For Two Decades, Defending Death Row Inmates

April 8, 2011

This interview was originally broadcast on Feb. 8, 2010. 'The Autobiography of an Execution' is now available in paperback.

Attorney David Dow has made a career out of defending death row inmates in Texas — a state that boasts the highest number of death row executions nation-wide since 1976.

In the last twenty years, Dow has defended over 100 inmates sentenced to death. Many of his clients have died — most of them were guilty — but Dow says they should have been sentenced to life in prison instead of death at the hands of the state.

"The person that we're executing is simply not the same person who committed the crime that landed that person on death row in the first place," Dow tells Terry Gross.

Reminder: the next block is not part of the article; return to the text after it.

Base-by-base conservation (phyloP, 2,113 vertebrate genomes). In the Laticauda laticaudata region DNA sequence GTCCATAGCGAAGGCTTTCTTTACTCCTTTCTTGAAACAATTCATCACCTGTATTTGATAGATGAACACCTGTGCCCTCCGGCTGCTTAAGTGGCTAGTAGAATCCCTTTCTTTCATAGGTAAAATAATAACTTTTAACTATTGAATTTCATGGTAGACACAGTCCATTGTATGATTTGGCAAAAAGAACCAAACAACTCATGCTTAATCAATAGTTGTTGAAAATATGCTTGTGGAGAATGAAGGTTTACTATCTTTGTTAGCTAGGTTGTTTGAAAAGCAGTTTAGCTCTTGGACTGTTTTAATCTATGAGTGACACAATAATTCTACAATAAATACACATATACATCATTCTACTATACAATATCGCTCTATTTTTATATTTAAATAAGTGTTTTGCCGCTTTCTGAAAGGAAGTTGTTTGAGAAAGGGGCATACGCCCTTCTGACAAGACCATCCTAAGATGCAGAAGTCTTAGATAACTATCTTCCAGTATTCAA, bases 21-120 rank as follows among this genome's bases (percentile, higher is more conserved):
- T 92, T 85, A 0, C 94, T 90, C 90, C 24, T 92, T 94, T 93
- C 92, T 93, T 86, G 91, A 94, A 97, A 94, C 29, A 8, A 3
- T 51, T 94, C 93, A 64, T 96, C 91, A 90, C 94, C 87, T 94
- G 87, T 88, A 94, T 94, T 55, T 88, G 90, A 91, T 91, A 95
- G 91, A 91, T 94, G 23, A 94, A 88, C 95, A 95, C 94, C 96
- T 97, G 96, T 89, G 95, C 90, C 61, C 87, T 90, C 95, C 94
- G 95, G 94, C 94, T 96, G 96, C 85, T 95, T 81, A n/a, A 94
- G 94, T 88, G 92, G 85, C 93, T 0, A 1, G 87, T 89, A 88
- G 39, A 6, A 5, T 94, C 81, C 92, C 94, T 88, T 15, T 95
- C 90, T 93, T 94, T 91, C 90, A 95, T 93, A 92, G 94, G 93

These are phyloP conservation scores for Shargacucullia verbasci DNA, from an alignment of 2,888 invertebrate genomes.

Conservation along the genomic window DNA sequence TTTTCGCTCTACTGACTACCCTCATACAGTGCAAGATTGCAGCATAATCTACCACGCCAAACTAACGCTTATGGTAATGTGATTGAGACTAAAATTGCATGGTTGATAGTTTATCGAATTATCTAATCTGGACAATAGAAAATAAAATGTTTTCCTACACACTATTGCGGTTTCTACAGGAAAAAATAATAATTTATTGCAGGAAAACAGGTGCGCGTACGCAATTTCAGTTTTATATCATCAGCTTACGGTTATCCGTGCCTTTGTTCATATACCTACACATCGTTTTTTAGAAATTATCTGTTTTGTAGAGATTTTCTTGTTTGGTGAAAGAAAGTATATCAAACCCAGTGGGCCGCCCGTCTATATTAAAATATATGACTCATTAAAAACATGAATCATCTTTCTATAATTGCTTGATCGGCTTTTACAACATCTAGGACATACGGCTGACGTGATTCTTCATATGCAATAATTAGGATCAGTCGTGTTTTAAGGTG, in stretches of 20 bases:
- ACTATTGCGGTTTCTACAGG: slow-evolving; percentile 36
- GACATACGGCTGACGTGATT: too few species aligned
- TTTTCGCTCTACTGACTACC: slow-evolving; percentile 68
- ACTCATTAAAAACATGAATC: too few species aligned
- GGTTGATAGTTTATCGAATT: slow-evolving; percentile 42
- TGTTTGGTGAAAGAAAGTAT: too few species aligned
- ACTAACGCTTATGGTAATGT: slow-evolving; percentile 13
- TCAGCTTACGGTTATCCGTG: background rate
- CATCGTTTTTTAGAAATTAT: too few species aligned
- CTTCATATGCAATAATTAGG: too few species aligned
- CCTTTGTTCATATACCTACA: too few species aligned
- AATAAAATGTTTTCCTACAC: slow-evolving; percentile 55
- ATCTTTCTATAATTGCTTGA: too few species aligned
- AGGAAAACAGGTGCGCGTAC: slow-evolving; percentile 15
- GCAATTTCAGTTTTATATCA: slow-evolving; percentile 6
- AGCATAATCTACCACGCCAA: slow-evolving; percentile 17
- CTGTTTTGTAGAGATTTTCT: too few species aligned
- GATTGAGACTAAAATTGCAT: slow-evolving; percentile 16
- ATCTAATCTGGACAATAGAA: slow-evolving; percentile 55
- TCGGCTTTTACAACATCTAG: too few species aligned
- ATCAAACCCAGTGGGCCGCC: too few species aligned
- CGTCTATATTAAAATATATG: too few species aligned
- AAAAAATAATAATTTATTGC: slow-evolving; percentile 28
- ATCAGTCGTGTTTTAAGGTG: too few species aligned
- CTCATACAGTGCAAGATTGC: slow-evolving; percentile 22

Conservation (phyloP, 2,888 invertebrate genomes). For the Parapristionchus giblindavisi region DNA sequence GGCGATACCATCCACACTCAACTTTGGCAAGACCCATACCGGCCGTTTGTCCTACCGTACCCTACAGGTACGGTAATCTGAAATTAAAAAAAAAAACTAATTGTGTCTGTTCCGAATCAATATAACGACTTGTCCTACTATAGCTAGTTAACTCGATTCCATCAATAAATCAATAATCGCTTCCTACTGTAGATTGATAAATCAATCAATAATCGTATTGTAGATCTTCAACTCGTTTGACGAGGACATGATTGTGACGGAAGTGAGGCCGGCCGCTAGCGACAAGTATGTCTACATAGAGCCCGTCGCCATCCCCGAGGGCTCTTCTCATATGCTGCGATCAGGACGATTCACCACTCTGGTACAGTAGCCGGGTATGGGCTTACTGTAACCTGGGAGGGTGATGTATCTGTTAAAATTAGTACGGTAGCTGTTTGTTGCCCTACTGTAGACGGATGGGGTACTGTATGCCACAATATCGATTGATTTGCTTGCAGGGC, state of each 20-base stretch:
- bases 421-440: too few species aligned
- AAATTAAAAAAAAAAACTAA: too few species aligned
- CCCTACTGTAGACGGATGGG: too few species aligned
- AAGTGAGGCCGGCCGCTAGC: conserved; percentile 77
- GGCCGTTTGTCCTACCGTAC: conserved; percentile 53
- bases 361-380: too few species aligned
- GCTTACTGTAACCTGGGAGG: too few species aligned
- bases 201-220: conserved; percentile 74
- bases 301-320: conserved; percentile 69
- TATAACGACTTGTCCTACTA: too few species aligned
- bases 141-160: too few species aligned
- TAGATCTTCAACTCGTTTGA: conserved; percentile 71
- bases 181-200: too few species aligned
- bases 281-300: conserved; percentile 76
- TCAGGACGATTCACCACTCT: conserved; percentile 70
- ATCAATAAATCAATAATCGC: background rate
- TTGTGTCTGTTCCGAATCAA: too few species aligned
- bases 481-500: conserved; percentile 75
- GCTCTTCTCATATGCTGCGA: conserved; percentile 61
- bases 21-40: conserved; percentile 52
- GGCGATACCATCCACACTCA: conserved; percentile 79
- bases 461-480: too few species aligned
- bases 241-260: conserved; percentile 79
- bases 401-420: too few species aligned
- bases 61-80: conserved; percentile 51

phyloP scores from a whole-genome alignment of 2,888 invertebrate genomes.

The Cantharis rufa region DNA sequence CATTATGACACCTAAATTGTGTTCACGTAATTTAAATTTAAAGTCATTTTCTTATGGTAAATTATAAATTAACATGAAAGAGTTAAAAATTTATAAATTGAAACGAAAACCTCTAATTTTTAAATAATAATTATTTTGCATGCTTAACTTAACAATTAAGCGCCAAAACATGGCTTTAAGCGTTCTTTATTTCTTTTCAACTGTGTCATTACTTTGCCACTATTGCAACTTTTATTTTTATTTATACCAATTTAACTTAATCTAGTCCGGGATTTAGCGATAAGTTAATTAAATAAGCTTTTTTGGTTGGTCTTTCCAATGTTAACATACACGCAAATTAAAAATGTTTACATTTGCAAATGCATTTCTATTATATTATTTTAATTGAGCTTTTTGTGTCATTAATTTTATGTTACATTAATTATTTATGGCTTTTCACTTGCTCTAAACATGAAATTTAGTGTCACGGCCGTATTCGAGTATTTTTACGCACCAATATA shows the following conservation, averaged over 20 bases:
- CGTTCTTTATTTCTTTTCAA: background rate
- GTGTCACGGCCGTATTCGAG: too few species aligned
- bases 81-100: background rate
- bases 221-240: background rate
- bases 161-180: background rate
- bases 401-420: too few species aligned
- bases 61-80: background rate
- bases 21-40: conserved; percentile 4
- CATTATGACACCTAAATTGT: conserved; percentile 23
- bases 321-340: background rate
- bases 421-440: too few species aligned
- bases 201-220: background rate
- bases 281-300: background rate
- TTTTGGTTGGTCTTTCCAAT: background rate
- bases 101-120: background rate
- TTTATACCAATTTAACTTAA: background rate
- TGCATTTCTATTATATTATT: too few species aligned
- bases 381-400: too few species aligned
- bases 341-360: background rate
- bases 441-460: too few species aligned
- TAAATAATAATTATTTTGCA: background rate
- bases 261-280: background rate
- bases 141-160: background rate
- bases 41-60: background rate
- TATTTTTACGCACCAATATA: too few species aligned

Dow's new book, The Autobiography of an Execution, is in part an exploration of the politics behind the death penalty and an argument for its abolition. It's also a memoir; Dow delves into how this line of work has affected his family life.

David Dow is the litigation director at the Texas Defender Service and teaches law at the University of Houston Law Center. Copyright 2011 National Public Radio. To see more, visit http://www.npr.org/.